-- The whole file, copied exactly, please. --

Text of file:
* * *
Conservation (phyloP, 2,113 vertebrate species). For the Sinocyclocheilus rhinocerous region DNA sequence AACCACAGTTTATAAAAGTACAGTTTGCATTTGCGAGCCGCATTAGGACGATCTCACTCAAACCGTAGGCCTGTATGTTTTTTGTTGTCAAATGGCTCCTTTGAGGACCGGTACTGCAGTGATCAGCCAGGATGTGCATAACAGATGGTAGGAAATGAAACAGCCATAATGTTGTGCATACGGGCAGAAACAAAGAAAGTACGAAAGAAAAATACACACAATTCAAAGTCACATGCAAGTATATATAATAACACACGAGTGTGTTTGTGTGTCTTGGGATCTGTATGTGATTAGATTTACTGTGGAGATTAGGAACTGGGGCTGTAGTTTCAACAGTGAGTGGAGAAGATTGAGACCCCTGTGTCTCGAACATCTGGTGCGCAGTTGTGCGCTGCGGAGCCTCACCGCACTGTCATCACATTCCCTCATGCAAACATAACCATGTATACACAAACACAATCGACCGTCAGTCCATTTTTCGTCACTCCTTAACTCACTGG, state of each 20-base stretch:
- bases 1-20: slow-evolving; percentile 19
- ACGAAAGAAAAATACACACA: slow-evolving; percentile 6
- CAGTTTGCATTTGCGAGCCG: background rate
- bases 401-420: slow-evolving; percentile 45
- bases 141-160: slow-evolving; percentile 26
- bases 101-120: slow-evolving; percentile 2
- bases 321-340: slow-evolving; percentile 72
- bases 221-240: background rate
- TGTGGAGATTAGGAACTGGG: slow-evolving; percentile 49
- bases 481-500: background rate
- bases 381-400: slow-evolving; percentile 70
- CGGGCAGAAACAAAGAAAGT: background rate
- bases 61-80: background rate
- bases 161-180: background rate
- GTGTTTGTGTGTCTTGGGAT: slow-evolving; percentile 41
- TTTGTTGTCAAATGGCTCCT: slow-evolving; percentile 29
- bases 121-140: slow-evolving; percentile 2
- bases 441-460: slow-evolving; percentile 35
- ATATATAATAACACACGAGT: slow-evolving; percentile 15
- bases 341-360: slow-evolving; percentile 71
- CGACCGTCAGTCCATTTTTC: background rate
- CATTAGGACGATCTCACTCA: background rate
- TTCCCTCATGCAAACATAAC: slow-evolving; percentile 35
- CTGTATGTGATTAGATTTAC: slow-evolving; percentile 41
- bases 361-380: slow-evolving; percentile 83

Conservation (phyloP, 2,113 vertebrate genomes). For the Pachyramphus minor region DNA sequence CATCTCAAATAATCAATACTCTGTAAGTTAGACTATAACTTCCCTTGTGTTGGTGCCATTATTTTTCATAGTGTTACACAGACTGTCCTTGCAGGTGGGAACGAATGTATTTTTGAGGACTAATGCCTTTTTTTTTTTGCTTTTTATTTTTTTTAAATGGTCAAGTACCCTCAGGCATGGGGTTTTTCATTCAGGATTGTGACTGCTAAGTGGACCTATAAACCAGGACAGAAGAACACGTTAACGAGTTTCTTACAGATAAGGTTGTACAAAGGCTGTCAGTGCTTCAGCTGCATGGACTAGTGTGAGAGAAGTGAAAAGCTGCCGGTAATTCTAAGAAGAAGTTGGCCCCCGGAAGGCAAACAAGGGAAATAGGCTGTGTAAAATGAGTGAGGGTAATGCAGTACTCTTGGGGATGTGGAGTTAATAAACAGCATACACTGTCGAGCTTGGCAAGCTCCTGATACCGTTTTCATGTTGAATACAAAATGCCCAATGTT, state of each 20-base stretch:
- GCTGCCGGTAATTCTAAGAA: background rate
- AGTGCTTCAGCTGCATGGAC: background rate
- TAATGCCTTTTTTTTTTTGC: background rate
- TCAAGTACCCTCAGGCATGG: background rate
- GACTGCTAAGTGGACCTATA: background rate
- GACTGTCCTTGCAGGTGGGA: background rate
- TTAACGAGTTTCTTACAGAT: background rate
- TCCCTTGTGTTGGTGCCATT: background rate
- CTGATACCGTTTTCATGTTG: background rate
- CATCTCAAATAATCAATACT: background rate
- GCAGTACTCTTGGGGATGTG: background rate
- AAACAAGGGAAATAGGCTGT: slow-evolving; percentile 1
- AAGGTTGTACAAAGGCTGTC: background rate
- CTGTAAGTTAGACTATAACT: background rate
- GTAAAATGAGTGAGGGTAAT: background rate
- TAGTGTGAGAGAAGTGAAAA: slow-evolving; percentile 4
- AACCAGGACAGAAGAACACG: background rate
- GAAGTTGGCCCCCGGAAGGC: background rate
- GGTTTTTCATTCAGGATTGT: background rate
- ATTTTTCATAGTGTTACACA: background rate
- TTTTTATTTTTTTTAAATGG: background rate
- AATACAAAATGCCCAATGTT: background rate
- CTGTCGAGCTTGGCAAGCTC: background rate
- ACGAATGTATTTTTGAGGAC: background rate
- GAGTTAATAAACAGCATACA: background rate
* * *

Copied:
Conservation (phyloP, 2,113 vertebrate species). For the Sinocyclocheilus rhinocerous region DNA sequence AACCACAGTTTATAAAAGTACAGTTTGCATTTGCGAGCCGCATTAGGACGATCTCACTCAAACCGTAGGCCTGTATGTTTTTTGTTGTCAAATGGCTCCTTTGAGGACCGGTACTGCAGTGATCAGCCAGGATGTGCATAACAGATGGTAGGAAATGAAACAGCCATAATGTTGTGCATACGGGCAGAAACAAAGAAAGTACGAAAGAAAAATACACACAATTCAAAGTCACATGCAAGTATATATAATAACACACGAGTGTGTTTGTGTGTCTTGGGATCTGTATGTGATTAGATTTACTGTGGAGATTAGGAACTGGGGCTGTAGTTTCAACAGTGAGTGGAGAAGATTGAGACCCCTGTGTCTCGAACATCTGGTGCGCAGTTGTGCGCTGCGGAGCCTCACCGCACTGTCATCACATTCCCTCATGCAAACATAACCATGTATACACAAACACAATCGACCGTCAGTCCATTTTTCGTCACTCCTTAACTCACTGG, state of each 20-base stretch:
- bases 1-20: slow-evolving; percentile 19
- ACGAAAGAAAAATACACACA: slow-evolving; percentile 6
- CAGTTTGCATTTGCGAGCCG: background rate
- bases 401-420: slow-evolving; percentile 45
- bases 141-160: slow-evolving; percentile 26
- bases 101-120: slow-evolving; percentile 2
- bases 321-340: slow-evolving; percentile 72
- bases 221-240: background rate
- TGTGGAGATTAGGAACTGGG: slow-evolving; percentile 49
- bases 481-500: background rate
- bases 381-400: slow-evolving; percentile 70
- CGGGCAGAAACAAAGAAAGT: background rate
- bases 61-80: background rate
- bases 161-180: background rate
- GTGTTTGTGTGTCTTGGGAT: slow-evolving; percentile 41
- TTTGTTGTCAAATGGCTCCT: slow-evolving; percentile 29
- bases 121-140: slow-evolving; percentile 2
- bases 441-460: slow-evolving; percentile 35
- ATATATAATAACACACGAGT: slow-evolving; percentile 15
- bases 341-360: slow-evolving; percentile 71
- CGACCGTCAGTCCATTTTTC: background rate
- CATTAGGACGATCTCACTCA: background rate
- TTCCCTCATGCAAACATAAC: slow-evolving; percentile 35
- CTGTATGTGATTAGATTTAC: slow-evolving; percentile 41
- bases 361-380: slow-evolving; percentile 83

Conservation (phyloP, 2,113 vertebrate genomes). For the Pachyramphus minor region DNA sequence CATCTCAAATAATCAATACTCTGTAAGTTAGACTATAACTTCCCTTGTGTTGGTGCCATTATTTTTCATAGTGTTACACAGACTGTCCTTGCAGGTGGGAACGAATGTATTTTTGAGGACTAATGCCTTTTTTTTTTTGCTTTTTATTTTTTTTAAATGGTCAAGTACCCTCAGGCATGGGGTTTTTCATTCAGGATTGTGACTGCTAAGTGGACCTATAAACCAGGACAGAAGAACACGTTAACGAGTTTCTTACAGATAAGGTTGTACAAAGGCTGTCAGTGCTTCAGCTGCATGGACTAGTGTGAGAGAAGTGAAAAGCTGCCGGTAATTCTAAGAAGAAGTTGGCCCCCGGAAGGCAAACAAGGGAAATAGGCTGTGTAAAATGAGTGAGGGTAATGCAGTACTCTTGGGGATGTGGAGTTAATAAACAGCATACACTGTCGAGCTTGGCAAGCTCCTGATACCGTTTTCATGTTGAATACAAAATGCCCAATGTT, state of each 20-base stretch:
- GCTGCCGGTAATTCTAAGAA: background rate
- AGTGCTTCAGCTGCATGGAC: background rate
- TAATGCCTTTTTTTTTTTGC: background rate
- TCAAGTACCCTCAGGCATGG: background rate
- GACTGCTAAGTGGACCTATA: background rate
- GACTGTCCTTGCAGGTGGGA: background rate
- TTAACGAGTTTCTTACAGAT: background rate
- TCCCTTGTGTTGGTGCCATT: background rate
- CTGATACCGTTTTCATGTTG: background rate
- CATCTCAAATAATCAATACT: background rate
- GCAGTACTCTTGGGGATGTG: background rate
- AAACAAGGGAAATAGGCTGT: slow-evolving; percentile 1
- AAGGTTGTACAAAGGCTGTC: background rate
- CTGTAAGTTAGACTATAACT: background rate
- GTAAAATGAGTGAGGGTAAT: background rate
- TAGTGTGAGAGAAGTGAAAA: slow-evolving; percentile 4
- AACCAGGACAGAAGAACACG: background rate
- GAAGTTGGCCCCCGGAAGGC: background rate
- GGTTTTTCATTCAGGATTGT: background rate
- ATTTTTCATAGTGTTACACA: background rate
- TTTTTATTTTTTTTAAATGG: background rate
- AATACAAAATGCCCAATGTT: background rate
- CTGTCGAGCTTGGCAAGCTC: background rate
- ACGAATGTATTTTTGAGGAC: background rate
- GAGTTAATAAACAGCATACA: background rate